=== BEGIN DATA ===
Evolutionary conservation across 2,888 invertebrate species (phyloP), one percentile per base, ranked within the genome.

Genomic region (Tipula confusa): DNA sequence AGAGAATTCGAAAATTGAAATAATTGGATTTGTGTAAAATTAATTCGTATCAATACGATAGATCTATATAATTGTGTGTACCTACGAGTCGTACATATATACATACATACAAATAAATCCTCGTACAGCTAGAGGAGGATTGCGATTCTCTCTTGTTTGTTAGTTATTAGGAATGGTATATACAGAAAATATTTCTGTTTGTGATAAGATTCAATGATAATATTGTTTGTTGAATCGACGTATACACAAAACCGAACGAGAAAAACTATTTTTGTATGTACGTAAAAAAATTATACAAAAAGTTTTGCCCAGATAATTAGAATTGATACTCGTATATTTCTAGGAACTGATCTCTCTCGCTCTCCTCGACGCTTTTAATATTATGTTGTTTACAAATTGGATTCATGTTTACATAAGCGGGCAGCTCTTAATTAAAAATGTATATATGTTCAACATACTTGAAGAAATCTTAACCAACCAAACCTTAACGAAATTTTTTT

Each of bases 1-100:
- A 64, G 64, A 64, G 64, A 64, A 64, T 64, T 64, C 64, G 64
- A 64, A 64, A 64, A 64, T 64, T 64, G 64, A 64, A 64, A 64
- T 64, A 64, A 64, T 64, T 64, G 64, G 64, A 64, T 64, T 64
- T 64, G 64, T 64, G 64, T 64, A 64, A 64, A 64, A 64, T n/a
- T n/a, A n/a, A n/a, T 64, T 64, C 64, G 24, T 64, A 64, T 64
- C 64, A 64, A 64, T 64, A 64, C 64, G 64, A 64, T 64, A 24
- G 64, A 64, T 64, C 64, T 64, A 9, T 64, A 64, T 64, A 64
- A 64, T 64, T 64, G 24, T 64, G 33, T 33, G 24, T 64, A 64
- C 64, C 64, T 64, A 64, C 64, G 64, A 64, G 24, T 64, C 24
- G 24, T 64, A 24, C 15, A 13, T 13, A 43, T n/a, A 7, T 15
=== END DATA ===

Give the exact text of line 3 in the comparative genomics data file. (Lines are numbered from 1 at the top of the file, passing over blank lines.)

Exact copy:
Each of bases 1-100: